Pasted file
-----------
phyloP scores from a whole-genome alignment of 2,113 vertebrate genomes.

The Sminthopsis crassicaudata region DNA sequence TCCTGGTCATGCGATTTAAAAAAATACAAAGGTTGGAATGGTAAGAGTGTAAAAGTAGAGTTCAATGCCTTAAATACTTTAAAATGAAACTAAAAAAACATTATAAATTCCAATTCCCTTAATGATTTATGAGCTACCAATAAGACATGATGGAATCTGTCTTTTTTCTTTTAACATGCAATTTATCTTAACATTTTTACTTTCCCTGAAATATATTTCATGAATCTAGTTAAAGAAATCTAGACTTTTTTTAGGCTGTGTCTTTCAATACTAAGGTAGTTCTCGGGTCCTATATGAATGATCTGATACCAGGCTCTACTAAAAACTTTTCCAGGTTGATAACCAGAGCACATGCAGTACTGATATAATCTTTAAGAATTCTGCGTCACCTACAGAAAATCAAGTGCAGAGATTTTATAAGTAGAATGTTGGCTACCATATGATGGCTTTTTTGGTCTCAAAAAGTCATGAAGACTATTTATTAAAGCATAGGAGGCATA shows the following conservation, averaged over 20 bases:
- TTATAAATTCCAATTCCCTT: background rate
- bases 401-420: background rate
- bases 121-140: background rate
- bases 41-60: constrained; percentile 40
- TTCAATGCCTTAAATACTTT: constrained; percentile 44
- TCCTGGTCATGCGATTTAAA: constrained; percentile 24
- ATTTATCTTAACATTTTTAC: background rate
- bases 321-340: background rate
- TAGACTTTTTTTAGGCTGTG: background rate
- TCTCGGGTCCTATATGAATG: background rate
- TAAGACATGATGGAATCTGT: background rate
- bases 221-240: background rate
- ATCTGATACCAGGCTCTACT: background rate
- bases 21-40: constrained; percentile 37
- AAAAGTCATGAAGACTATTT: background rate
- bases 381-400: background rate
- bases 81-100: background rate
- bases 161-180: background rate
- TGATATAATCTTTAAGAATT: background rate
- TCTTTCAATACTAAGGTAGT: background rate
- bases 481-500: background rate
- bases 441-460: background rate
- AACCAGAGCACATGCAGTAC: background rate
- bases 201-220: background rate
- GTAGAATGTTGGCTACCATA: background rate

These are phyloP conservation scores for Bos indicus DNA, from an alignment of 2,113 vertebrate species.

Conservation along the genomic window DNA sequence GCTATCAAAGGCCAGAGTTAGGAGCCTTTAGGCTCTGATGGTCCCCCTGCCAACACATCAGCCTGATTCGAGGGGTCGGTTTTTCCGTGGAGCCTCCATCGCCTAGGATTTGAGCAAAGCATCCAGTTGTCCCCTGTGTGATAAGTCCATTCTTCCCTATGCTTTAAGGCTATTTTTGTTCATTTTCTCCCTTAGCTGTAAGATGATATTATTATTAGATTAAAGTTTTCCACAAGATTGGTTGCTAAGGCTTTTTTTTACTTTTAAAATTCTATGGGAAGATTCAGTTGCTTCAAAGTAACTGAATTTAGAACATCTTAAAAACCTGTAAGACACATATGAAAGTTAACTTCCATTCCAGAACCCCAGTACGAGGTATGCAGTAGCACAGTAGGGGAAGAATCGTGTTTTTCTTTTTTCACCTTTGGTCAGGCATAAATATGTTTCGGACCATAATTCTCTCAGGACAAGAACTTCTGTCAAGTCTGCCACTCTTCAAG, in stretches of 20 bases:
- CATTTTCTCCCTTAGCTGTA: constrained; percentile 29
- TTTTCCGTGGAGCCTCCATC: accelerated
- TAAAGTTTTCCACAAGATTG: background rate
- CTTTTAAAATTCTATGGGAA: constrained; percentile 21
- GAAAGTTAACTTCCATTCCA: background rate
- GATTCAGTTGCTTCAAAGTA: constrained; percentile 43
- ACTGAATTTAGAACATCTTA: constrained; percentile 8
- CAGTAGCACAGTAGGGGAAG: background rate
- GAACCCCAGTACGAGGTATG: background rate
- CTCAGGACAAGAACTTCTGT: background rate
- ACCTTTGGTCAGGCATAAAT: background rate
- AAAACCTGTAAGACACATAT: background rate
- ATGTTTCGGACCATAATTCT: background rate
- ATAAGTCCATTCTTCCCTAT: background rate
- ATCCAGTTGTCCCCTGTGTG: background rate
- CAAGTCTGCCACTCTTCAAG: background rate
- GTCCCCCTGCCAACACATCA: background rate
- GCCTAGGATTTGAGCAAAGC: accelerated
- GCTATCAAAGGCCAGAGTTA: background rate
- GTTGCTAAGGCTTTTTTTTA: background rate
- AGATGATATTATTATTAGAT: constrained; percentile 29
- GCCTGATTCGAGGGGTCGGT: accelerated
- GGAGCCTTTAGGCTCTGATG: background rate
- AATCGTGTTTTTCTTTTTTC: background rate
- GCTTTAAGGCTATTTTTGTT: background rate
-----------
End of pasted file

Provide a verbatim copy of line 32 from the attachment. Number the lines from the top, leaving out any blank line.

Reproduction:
- TAAAGTTTTCCACAAGATTG: background rate